Although the plants have liquid feeding systems in which the solids are prepared and mixed in a batch process, Ruhe Agrar developed the idea of additional preparation of the substrate, since high proportions of grass or whole plant silage (WPS) are used.


Plant optimization based on mechanical disintegration

The biogas plant at the Darchau site provided ideal conditions for a field trial. It is located close to the company headquarters in Lüsche and ferments the highest proportion of WPS and grass silage, which sometimes has a very woody structure here. In addition to approx. 80 to 90 tons of liquid manure, approx.
125 tons of renewable raw materials are fed into the plant daily, half of which is corn silage/grass silage and half WPS. In addition to electricity, the plant in Darchau produces about 7.3 million kilowatt hours (kWh) of thermal energy annually, replacing about 780,000 liters of heating oil.


The Darchau biogas plant’s operating site includes storage areas for up to 45,000 t of input materialThe Darchau biogas plant’s operating site includes storage areas for up to 45,000 t of input material The Darchau biogas plant’s operating site includes storage areas for up to 45,000 t of input material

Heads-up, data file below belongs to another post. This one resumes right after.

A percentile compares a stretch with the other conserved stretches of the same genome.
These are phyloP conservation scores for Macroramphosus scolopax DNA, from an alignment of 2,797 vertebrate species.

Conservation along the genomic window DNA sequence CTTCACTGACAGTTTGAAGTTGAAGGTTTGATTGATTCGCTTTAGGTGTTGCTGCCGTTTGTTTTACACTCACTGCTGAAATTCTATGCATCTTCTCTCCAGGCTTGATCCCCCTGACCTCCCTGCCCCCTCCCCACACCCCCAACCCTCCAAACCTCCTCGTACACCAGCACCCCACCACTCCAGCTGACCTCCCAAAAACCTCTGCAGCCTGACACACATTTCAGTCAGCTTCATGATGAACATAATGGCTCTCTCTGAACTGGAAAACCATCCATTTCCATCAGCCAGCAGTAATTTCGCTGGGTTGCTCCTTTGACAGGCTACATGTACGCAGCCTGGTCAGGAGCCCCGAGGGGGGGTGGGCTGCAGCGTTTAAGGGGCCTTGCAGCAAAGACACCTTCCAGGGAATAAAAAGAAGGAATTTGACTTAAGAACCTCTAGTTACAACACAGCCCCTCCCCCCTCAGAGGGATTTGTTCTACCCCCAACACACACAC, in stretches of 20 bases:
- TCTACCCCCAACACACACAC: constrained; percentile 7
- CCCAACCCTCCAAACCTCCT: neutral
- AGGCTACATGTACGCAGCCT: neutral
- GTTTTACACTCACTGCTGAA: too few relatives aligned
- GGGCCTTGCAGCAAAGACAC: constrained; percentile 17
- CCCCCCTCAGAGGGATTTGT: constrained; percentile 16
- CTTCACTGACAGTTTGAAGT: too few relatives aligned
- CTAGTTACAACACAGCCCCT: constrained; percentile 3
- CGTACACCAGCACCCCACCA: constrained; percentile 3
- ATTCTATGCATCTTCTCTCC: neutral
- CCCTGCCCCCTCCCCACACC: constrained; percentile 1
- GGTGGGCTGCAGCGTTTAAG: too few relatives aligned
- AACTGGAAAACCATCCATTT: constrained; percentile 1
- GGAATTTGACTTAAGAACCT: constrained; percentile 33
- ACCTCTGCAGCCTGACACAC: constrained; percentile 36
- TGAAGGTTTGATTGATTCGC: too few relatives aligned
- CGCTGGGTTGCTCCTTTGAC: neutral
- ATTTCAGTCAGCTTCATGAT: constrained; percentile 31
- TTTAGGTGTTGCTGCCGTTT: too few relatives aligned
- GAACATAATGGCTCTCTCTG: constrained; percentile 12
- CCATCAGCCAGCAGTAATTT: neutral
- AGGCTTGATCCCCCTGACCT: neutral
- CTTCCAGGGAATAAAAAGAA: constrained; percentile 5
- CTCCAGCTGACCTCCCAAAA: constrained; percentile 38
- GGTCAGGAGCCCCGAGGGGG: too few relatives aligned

In 2019, Justus Ruhe, a student at the time, completed an internship semester at Ruhe Biogas and took over supervision of the field trial to increase efficiency in Darchau. To obtain a meaningful test result, the experts integrated the DisRuptor, Vogelsang’s mechanical disintegration system, into just one of the two fermentation lines on a test basis. After a few initial difficulties, which were quickly resolved in cooperation with Vogelsang, the DisRuptor has since been mechanically processing the recirculate used for liquid feeding before it is conveyed to the mixing tank. The solid matter and fibers contained in the suspension from the digester are shredded and defibered in the narrow gaps in the adjustable functional unit. It breaks up and damages protective components that are difficult to degrade, such as lignin structures. At the same time, it increases the surface area and thus the area exposed to the bacteria.


Justus Ruhe, technical sales at Ruhe Biogas, supervised the field trial in Darchau.Justus Ruhe, technical sales at Ruhe Biogas, supervised the field trial in Darchau.